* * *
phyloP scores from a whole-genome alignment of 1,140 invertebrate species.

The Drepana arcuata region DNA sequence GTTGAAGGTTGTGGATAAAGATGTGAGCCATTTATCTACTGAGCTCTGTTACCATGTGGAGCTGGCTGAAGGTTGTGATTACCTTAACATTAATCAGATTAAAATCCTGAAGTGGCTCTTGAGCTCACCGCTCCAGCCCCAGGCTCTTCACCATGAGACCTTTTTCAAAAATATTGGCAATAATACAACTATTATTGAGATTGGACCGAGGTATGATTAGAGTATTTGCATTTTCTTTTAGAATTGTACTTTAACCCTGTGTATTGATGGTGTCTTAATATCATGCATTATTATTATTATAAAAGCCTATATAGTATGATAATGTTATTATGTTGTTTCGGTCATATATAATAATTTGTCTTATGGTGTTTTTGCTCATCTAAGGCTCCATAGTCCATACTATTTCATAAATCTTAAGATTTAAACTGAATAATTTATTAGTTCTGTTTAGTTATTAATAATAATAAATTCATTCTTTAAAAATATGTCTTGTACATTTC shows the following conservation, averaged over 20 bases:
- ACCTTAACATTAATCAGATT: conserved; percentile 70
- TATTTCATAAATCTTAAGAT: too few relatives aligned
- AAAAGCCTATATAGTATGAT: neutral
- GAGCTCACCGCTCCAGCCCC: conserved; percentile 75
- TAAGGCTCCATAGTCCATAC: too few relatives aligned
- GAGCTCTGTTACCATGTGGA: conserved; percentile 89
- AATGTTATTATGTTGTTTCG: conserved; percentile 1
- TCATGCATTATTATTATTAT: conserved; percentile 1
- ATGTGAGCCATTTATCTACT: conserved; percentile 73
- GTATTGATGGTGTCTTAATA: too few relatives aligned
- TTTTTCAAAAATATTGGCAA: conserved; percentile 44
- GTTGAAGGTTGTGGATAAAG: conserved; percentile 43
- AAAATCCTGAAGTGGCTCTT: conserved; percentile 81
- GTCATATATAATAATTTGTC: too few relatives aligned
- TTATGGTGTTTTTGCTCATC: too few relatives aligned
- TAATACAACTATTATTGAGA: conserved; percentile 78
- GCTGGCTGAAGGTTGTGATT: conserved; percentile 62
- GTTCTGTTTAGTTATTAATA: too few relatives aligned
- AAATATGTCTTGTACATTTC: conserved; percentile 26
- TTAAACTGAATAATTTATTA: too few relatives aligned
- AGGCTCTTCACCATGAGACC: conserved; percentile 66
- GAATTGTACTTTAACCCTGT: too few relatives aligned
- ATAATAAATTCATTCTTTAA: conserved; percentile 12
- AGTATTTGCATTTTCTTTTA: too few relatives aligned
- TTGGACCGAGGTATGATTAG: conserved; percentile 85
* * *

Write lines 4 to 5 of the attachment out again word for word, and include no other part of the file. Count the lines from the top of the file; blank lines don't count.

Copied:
- TATTTCATAAATCTTAAGAT: too few relatives aligned
- AAAAGCCTATATAGTATGAT: neutral